[talks] P Shilane preFPO
Melissa M Lawson
mml at CS.Princeton.EDU
Fri Feb 2 16:22:51 EST 2007
Phil Shilane will present his preFPO on Thursday February 8 at 10AM in Room 402. The
of his committee are; Thomas Funkhouser, advisor; Adam Finkelstein and Szymon
Andrea LaPaugh and Kai Li, nonreaders. Everyone is invited to attend his talk. His
abstract follows below.
Shape Distinction for 3D Model Retrieval
In recent years, there has been enormous growth in the number of 3D models and their
availability to a wide segment of the population. Examples include the National Design
Repository which stores 3D computer-aided design
(CAD) models for tens of thousands of mechanical parts, the Protein Data Bank that has
atomic positions for tens of thousands of protein molecules, and the Princeton Shape
Benchmark with 36,000 everyday objects represented as polygonal surface models. Given the
availability of 3D data, a key problem is searching through models efficiently. Finding
similar objects in a database can provide information for protein analysis or to identify
objects in a robotic-vision system. As another example, by searching a database of
models, even a novice user could easily create new CAD objects or graphics models by
assembling them from examples, instead of the complicated task of creating models from
While previous work has approached the 3D retrieval problem by creating global feature
vectors for each object or by creating numerous local feature vectors, my work focuses on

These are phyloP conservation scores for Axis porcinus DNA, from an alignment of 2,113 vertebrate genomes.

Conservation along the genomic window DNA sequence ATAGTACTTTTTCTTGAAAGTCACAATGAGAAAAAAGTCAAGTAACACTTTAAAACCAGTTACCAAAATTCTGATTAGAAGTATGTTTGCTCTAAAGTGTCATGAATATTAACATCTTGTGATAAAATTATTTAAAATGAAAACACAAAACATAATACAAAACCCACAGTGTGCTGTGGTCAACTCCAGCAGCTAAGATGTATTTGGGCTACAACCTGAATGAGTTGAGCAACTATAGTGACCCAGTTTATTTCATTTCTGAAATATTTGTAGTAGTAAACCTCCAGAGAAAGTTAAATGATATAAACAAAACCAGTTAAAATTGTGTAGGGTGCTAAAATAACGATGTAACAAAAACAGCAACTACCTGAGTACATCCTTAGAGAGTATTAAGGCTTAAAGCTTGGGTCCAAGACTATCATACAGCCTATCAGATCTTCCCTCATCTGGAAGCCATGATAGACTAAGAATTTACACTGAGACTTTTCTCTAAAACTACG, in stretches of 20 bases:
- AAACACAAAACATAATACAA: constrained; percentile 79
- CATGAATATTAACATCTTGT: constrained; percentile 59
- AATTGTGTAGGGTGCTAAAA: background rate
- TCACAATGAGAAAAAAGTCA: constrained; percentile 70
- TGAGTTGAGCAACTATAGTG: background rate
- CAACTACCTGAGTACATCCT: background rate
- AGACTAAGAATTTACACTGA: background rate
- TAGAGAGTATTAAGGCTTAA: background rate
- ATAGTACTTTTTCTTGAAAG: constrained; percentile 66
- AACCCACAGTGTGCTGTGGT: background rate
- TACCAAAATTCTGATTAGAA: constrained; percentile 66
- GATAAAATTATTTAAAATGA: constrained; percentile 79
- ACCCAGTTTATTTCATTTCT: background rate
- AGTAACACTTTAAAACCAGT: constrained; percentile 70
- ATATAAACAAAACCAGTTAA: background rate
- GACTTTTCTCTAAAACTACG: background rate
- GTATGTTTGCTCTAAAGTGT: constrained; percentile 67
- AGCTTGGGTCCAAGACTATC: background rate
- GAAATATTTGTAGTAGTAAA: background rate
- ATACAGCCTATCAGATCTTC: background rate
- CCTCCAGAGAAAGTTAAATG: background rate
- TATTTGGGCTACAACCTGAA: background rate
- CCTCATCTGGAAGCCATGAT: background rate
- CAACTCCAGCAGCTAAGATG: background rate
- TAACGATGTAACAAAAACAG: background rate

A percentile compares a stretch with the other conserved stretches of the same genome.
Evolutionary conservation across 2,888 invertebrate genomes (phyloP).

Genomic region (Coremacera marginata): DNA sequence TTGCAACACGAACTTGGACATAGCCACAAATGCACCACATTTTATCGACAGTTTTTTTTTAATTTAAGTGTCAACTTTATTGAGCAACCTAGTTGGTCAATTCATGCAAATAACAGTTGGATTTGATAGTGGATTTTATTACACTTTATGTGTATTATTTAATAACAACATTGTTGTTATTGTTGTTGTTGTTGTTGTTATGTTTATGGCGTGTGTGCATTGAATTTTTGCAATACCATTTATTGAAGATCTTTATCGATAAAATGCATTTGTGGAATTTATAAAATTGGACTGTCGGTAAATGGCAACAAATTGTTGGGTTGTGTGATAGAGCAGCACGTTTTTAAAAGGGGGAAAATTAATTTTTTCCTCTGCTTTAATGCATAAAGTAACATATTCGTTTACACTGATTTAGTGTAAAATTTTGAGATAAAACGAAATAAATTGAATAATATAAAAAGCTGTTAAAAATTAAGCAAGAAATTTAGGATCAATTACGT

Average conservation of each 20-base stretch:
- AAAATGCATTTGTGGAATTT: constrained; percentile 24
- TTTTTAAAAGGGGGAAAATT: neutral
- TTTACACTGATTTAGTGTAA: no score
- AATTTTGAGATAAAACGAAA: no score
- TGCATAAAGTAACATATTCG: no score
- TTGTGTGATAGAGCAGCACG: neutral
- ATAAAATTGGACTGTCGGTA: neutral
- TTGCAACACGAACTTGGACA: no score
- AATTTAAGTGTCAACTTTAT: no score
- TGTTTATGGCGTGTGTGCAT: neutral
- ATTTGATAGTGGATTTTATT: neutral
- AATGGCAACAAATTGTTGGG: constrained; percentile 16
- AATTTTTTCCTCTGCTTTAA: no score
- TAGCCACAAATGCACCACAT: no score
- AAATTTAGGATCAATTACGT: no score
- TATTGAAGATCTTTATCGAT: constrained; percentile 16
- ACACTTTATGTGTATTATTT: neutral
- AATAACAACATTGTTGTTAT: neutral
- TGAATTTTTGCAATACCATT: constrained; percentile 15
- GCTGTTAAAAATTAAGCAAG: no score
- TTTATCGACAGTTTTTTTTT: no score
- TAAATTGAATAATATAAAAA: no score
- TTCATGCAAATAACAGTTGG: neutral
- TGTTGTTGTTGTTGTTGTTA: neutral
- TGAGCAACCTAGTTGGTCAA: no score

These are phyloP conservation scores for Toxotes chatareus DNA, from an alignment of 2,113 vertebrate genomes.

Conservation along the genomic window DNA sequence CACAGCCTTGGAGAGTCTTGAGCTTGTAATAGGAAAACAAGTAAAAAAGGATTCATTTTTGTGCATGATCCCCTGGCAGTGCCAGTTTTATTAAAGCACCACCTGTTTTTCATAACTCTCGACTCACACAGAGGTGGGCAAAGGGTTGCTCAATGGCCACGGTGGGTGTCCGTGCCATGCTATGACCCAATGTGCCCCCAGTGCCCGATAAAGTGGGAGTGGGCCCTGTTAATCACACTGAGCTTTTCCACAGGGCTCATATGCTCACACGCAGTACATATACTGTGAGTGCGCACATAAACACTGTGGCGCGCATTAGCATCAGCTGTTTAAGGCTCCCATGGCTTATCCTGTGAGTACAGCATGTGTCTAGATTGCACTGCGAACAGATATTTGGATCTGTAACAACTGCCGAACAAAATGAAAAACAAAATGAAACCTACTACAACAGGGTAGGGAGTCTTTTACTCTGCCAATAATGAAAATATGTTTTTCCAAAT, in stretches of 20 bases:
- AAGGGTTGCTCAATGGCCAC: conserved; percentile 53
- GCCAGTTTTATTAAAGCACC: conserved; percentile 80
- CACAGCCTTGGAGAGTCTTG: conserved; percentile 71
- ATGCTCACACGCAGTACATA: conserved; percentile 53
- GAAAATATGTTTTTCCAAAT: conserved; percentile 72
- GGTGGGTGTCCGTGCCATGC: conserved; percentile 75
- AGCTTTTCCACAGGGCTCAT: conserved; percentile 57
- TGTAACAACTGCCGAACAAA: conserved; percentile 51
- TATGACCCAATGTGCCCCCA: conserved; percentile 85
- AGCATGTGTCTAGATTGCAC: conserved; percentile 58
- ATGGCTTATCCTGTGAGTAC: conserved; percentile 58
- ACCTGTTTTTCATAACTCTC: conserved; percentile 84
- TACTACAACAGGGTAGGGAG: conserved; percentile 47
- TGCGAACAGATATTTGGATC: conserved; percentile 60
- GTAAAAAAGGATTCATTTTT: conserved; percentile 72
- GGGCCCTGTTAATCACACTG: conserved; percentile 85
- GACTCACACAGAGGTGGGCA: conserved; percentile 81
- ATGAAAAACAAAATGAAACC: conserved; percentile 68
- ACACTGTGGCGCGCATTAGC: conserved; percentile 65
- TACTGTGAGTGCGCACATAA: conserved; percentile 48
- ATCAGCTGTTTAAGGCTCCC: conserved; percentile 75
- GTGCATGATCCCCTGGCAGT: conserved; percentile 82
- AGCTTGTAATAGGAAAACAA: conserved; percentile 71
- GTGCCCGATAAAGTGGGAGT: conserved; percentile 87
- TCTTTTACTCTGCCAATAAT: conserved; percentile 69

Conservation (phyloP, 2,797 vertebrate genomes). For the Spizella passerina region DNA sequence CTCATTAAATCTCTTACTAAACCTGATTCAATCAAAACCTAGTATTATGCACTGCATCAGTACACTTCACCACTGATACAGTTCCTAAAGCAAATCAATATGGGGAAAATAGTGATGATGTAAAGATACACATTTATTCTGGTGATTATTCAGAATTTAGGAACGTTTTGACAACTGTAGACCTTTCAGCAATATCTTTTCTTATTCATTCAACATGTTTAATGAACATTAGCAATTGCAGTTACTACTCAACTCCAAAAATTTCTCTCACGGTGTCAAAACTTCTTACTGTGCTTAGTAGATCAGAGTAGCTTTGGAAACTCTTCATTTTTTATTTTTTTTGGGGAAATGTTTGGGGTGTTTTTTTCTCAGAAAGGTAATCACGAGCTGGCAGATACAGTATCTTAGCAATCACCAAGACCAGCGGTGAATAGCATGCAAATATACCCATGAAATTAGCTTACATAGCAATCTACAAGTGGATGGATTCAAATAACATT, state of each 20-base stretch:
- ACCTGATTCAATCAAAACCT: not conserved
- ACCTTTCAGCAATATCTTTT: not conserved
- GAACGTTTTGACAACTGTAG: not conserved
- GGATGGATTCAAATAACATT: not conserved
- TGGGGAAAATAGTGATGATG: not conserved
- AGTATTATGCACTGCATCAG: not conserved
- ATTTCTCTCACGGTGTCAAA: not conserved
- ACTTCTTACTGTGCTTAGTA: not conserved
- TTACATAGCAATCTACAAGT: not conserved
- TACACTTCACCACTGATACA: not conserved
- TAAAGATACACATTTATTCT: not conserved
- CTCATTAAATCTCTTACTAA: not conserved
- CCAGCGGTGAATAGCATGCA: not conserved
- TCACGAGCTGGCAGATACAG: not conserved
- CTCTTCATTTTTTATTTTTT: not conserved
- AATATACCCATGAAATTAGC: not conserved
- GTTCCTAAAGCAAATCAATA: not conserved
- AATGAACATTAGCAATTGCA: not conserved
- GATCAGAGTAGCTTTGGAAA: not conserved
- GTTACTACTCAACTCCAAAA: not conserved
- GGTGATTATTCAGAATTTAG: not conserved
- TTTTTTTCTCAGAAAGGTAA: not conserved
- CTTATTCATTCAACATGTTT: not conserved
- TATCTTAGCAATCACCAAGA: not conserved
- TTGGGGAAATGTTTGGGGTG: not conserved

"distinctive" regions of a surface that distinguish a shape from objects of a different
class. Distinctive regions are analyzed based on performing a shape-based search using
each surface region as a query into a database. Distinctive regions of a surface have
shape consistent with objects of the same type and different from objects of other types.
For a classified database of models, distinction can be analyzed in a pre-processing
phase, but I also show that a likelihood model can predict distinction for new shapes
based on a training set. Using a priority-driven search technique that focuses on the
most distinctive regions of each shape provides better search results than any previously
published work. While the current definition of distinction is based on shape retrieval,
it is useful for other graphics applications such as mesh visualization, icon generation,
and mesh simplification.
I also propose a new methodology to analyze shape retrieval by creating a common dataset
of classified 3D models and software tools called the Princeton Shape Benchmark (PSB).
The freely available PSB includes the models, classification, annotations for each model,
and a suite of software tools to evaluate and analyze shape-retrieval results. My
experiments with these classifications expose different properties of shape-based
retrieval methods that were not previously known. As an example, shape descriptors that
had poor performance when considering all models in the PSB actually had the best
performance on certain classes of models. Perhaps the largest contribution of the PSB is
that the dataset and software tools make it easier to perform shape-similarity research.
Undergraduate computer graphics courses, senior thesis work, and doctoral projects have
experimented with the 3D models and tools making the PSB a de-facto standard for measuring
shape-similarity methods in the Computer Graphics community.
More information about the talks